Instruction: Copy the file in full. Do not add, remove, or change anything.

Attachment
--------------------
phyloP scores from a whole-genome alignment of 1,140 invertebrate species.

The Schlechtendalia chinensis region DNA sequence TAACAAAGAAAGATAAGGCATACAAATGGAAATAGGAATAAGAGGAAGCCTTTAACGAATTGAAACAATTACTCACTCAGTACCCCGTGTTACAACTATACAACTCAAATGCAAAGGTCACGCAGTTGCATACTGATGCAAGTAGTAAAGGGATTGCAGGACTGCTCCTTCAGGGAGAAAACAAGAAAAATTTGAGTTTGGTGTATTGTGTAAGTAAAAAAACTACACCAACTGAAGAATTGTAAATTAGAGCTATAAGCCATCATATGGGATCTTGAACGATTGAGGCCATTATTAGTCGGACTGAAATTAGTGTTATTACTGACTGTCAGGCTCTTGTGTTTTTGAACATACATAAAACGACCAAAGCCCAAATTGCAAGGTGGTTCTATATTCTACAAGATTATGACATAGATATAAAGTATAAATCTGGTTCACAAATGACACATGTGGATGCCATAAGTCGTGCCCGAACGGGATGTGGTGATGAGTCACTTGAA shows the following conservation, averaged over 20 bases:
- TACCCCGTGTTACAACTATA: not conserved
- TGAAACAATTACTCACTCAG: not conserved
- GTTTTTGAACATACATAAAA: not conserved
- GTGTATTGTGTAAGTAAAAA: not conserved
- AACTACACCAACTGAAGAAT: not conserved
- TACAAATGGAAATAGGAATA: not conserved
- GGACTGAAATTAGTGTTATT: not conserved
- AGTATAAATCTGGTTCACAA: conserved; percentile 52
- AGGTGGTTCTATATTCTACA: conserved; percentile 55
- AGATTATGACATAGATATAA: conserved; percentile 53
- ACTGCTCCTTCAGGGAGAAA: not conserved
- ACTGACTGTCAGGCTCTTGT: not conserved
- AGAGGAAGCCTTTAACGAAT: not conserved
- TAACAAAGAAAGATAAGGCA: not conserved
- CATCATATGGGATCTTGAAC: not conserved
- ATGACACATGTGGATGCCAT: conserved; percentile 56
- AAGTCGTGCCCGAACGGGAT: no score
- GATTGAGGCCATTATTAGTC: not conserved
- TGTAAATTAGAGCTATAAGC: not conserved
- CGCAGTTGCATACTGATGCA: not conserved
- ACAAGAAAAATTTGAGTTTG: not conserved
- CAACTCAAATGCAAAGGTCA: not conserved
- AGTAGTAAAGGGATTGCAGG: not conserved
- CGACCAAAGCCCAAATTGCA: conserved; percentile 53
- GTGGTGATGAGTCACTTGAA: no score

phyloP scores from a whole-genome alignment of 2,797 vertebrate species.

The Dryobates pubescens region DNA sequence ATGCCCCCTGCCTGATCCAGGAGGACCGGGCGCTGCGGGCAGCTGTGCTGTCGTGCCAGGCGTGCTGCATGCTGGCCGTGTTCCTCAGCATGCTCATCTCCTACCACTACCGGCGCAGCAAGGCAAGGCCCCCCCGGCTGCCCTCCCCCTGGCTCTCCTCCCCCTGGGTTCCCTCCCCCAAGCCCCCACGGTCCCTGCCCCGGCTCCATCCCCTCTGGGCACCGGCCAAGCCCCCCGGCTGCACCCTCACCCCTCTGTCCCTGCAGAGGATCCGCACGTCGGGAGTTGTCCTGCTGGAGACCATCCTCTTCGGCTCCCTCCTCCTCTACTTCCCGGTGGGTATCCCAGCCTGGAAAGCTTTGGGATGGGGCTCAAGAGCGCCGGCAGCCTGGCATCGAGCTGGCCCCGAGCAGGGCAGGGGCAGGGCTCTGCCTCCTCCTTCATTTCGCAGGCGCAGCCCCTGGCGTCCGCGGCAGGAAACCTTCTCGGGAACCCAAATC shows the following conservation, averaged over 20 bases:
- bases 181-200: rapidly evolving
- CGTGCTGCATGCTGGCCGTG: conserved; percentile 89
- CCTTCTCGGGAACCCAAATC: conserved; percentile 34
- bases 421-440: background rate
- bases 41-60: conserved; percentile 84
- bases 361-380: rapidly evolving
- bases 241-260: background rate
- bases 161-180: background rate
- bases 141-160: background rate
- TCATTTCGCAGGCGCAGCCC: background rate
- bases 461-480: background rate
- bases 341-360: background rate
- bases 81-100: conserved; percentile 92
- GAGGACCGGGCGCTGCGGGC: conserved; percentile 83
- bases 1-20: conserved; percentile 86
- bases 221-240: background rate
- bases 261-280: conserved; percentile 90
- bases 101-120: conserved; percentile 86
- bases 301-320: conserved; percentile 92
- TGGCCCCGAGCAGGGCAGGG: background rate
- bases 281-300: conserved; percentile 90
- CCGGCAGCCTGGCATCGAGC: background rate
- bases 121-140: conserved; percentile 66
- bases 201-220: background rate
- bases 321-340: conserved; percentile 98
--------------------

phyloP scores from a whole-genome alignment of 1,140 invertebrate species.

The Schlechtendalia chinensis region DNA sequence TAACAAAGAAAGATAAGGCATACAAATGGAAATAGGAATAAGAGGAAGCCTTTAACGAATTGAAACAATTACTCACTCAGTACCCCGTGTTACAACTATACAACTCAAATGCAAAGGTCACGCAGTTGCATACTGATGCAAGTAGTAAAGGGATTGCAGGACTGCTCCTTCAGGGAGAAAACAAGAAAAATTTGAGTTTGGTGTATTGTGTAAGTAAAAAAACTACACCAACTGAAGAATTGTAAATTAGAGCTATAAGCCATCATATGGGATCTTGAACGATTGAGGCCATTATTAGTCGGACTGAAATTAGTGTTATTACTGACTGTCAGGCTCTTGTGTTTTTGAACATACATAAAACGACCAAAGCCCAAATTGCAAGGTGGTTCTATATTCTACAAGATTATGACATAGATATAAAGTATAAATCTGGTTCACAAATGACACATGTGGATGCCATAAGTCGTGCCCGAACGGGATGTGGTGATGAGTCACTTGAA shows the following conservation, averaged over 20 bases:
- TACCCCGTGTTACAACTATA: not conserved
- TGAAACAATTACTCACTCAG: not conserved
- GTTTTTGAACATACATAAAA: not conserved
- GTGTATTGTGTAAGTAAAAA: not conserved
- AACTACACCAACTGAAGAAT: not conserved
- TACAAATGGAAATAGGAATA: not conserved
- GGACTGAAATTAGTGTTATT: not conserved
- AGTATAAATCTGGTTCACAA: conserved; percentile 52
- AGGTGGTTCTATATTCTACA: conserved; percentile 55
- AGATTATGACATAGATATAA: conserved; percentile 53
- ACTGCTCCTTCAGGGAGAAA: not conserved
- ACTGACTGTCAGGCTCTTGT: not conserved
- AGAGGAAGCCTTTAACGAAT: not conserved
- TAACAAAGAAAGATAAGGCA: not conserved
- CATCATATGGGATCTTGAAC: not conserved
- ATGACACATGTGGATGCCAT: conserved; percentile 56
- AAGTCGTGCCCGAACGGGAT: no score
- GATTGAGGCCATTATTAGTC: not conserved
- TGTAAATTAGAGCTATAAGC: not conserved
- CGCAGTTGCATACTGATGCA: not conserved
- ACAAGAAAAATTTGAGTTTG: not conserved
- CAACTCAAATGCAAAGGTCA: not conserved
- AGTAGTAAAGGGATTGCAGG: not conserved
- CGACCAAAGCCCAAATTGCA: conserved; percentile 53
- GTGGTGATGAGTCACTTGAA: no score

phyloP scores from a whole-genome alignment of 2,797 vertebrate species.

The Dryobates pubescens region DNA sequence ATGCCCCCTGCCTGATCCAGGAGGACCGGGCGCTGCGGGCAGCTGTGCTGTCGTGCCAGGCGTGCTGCATGCTGGCCGTGTTCCTCAGCATGCTCATCTCCTACCACTACCGGCGCAGCAAGGCAAGGCCCCCCCGGCTGCCCTCCCCCTGGCTCTCCTCCCCCTGGGTTCCCTCCCCCAAGCCCCCACGGTCCCTGCCCCGGCTCCATCCCCTCTGGGCACCGGCCAAGCCCCCCGGCTGCACCCTCACCCCTCTGTCCCTGCAGAGGATCCGCACGTCGGGAGTTGTCCTGCTGGAGACCATCCTCTTCGGCTCCCTCCTCCTCTACTTCCCGGTGGGTATCCCAGCCTGGAAAGCTTTGGGATGGGGCTCAAGAGCGCCGGCAGCCTGGCATCGAGCTGGCCCCGAGCAGGGCAGGGGCAGGGCTCTGCCTCCTCCTTCATTTCGCAGGCGCAGCCCCTGGCGTCCGCGGCAGGAAACCTTCTCGGGAACCCAAATC shows the following conservation, averaged over 20 bases:
- bases 181-200: rapidly evolving
- CGTGCTGCATGCTGGCCGTG: conserved; percentile 89
- CCTTCTCGGGAACCCAAATC: conserved; percentile 34
- bases 421-440: background rate
- bases 41-60: conserved; percentile 84
- bases 361-380: rapidly evolving
- bases 241-260: background rate
- bases 161-180: background rate
- bases 141-160: background rate
- TCATTTCGCAGGCGCAGCCC: background rate
- bases 461-480: background rate
- bases 341-360: background rate
- bases 81-100: conserved; percentile 92
- GAGGACCGGGCGCTGCGGGC: conserved; percentile 83
- bases 1-20: conserved; percentile 86
- bases 221-240: background rate
- bases 261-280: conserved; percentile 90
- bases 101-120: conserved; percentile 86
- bases 301-320: conserved; percentile 92
- TGGCCCCGAGCAGGGCAGGG: background rate
- bases 281-300: conserved; percentile 90
- CCGGCAGCCTGGCATCGAGC: background rate
- bases 121-140: conserved; percentile 66
- bases 201-220: background rate
- bases 321-340: conserved; percentile 98